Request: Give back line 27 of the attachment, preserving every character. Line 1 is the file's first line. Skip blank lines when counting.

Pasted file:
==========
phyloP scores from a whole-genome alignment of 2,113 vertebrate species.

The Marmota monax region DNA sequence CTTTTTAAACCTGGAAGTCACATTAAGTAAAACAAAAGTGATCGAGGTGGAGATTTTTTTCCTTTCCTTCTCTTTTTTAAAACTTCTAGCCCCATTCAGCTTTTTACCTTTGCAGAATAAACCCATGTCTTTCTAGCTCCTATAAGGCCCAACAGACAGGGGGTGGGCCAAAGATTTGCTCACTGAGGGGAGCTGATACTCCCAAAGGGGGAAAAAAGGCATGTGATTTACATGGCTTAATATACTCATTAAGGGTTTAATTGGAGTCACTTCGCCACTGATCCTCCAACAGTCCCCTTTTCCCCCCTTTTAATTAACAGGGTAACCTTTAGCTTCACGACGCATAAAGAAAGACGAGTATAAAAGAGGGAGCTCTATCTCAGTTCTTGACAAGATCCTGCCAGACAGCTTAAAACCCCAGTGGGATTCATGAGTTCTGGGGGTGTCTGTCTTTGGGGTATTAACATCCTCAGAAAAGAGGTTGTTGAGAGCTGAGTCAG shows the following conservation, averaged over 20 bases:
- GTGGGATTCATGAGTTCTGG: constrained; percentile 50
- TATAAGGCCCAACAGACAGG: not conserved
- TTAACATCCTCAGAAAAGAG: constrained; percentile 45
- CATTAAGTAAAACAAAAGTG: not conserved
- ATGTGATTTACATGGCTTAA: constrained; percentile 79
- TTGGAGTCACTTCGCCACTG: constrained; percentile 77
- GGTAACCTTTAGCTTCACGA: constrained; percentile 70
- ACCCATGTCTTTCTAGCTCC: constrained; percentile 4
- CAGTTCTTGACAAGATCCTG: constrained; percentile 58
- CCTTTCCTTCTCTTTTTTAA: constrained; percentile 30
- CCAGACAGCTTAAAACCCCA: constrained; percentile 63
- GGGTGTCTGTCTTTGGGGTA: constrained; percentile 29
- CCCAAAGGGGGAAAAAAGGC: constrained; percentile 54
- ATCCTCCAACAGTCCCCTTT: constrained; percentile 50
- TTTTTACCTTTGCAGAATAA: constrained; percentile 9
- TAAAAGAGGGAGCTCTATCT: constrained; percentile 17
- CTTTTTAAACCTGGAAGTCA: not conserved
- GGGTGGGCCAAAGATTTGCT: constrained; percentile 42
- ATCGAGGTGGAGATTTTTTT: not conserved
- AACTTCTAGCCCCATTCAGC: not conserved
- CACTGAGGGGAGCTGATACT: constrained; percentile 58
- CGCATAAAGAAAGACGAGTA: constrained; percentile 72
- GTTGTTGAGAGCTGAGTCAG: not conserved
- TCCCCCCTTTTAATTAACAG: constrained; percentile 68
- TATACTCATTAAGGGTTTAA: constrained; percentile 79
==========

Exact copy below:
- TATACTCATTAAGGGTTTAA: constrained; percentile 79